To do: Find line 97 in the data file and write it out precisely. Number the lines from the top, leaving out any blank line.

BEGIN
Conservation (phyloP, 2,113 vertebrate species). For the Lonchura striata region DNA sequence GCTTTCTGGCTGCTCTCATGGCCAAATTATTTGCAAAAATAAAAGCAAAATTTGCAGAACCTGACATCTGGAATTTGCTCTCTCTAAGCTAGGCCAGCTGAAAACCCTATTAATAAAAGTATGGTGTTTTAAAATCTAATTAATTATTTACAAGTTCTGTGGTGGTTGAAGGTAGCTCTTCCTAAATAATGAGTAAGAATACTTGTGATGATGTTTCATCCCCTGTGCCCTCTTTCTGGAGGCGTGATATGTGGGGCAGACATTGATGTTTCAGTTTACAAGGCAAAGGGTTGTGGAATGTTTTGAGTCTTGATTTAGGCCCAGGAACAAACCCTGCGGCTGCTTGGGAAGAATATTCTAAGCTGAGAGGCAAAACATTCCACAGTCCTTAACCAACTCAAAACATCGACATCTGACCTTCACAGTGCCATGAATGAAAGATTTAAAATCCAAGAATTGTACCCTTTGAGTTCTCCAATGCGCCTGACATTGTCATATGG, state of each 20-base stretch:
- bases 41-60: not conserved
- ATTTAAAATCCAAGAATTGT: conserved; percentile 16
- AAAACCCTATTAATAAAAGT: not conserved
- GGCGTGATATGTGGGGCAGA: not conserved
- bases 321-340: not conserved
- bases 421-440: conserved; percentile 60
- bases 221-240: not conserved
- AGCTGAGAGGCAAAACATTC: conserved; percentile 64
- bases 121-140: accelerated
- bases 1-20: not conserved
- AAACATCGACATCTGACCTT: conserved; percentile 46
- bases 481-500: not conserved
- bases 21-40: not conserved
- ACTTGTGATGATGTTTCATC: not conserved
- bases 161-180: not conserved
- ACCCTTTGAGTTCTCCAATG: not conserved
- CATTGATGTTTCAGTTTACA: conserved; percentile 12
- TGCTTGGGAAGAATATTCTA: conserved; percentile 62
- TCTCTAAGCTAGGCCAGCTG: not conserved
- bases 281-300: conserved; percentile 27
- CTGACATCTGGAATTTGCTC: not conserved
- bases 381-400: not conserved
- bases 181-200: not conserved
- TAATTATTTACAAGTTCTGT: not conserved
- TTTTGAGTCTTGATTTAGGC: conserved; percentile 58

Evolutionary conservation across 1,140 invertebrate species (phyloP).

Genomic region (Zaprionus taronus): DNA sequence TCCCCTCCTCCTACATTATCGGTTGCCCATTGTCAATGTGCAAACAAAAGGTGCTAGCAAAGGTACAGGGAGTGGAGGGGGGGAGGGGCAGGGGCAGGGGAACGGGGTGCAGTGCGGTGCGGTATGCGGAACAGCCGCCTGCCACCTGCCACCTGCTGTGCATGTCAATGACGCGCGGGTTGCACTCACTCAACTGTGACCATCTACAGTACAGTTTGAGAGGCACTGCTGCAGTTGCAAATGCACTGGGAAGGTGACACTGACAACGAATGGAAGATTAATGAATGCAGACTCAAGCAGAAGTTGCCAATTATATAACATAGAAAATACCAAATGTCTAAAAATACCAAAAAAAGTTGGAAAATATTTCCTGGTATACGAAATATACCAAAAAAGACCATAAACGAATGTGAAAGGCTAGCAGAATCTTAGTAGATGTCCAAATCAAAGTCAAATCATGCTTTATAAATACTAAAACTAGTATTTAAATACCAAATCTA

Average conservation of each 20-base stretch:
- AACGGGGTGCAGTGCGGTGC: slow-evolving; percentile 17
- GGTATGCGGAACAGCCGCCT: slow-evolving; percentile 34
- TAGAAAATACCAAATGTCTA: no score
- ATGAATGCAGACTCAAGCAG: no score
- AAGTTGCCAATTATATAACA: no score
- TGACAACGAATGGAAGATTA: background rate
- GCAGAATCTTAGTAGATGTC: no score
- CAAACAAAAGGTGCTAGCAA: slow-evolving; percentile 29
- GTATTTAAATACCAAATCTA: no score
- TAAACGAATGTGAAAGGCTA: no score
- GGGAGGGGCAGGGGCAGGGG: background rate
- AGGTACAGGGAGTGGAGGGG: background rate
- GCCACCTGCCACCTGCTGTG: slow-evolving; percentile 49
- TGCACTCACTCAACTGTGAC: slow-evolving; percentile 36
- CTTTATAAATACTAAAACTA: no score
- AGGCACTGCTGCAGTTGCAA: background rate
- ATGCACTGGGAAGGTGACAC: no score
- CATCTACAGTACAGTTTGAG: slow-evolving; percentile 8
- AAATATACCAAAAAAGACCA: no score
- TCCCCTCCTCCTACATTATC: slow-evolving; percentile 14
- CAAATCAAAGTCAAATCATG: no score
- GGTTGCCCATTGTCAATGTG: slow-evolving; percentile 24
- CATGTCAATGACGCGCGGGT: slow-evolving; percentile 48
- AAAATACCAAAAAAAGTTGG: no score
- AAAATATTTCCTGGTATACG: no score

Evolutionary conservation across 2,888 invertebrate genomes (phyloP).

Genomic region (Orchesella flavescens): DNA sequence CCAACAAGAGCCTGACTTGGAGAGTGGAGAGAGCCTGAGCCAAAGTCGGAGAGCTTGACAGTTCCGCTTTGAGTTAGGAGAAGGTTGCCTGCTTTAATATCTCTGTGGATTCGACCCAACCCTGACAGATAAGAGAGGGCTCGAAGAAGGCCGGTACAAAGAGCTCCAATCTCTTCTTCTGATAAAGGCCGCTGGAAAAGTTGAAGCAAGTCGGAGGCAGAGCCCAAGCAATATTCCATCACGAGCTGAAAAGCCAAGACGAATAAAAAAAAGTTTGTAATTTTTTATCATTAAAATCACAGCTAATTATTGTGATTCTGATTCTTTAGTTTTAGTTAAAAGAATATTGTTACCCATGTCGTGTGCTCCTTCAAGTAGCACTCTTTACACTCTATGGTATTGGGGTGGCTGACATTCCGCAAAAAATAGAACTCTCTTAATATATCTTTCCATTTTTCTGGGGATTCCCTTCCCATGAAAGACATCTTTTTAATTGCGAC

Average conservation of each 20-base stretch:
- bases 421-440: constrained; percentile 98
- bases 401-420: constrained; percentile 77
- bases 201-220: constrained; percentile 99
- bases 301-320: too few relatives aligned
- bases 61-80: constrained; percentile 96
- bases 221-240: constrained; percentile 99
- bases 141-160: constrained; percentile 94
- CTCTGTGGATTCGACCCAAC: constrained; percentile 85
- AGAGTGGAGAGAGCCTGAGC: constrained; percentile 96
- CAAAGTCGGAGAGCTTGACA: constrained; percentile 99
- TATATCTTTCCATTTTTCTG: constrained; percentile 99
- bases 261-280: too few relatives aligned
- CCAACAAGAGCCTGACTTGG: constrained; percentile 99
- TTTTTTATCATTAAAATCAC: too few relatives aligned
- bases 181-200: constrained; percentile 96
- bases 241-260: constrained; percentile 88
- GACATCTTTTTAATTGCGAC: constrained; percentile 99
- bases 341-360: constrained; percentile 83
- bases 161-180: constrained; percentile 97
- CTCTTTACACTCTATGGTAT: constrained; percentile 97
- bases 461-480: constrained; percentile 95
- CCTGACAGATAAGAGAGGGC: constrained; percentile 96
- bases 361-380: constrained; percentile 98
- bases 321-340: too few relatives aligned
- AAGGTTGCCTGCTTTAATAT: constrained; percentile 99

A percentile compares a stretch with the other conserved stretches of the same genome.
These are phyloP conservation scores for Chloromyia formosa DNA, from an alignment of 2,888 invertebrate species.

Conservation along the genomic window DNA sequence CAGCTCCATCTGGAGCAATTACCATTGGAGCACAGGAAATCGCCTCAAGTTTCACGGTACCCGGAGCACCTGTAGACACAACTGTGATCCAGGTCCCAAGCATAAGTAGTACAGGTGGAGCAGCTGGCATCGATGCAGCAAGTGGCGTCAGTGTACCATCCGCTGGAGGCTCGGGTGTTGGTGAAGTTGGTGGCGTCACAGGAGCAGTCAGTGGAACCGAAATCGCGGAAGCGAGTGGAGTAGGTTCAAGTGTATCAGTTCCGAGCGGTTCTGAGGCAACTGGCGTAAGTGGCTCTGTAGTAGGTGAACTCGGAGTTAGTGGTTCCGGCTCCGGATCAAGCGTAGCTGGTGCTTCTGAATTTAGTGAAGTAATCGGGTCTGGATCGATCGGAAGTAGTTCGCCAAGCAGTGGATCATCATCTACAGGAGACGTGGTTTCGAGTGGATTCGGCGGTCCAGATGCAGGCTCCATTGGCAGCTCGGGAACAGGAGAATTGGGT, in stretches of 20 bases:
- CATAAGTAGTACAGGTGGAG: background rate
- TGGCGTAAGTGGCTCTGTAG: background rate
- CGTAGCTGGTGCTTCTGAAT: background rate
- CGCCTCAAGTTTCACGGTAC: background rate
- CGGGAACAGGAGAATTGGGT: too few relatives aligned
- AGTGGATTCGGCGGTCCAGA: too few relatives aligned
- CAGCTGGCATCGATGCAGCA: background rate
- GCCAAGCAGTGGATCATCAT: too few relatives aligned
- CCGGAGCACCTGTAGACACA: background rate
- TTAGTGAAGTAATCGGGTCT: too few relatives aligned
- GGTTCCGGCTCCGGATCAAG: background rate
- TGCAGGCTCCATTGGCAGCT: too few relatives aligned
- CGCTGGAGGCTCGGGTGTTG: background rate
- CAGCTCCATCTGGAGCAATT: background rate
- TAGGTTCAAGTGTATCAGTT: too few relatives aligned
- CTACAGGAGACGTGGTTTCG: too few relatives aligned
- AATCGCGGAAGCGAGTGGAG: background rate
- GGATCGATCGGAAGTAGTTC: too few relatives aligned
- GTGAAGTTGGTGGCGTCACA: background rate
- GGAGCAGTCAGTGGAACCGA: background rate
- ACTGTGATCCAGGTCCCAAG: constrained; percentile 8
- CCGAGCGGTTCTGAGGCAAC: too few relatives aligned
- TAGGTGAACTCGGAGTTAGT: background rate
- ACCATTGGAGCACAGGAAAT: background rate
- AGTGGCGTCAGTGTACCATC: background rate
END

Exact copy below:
- TGCAGGCTCCATTGGCAGCT: too few relatives aligned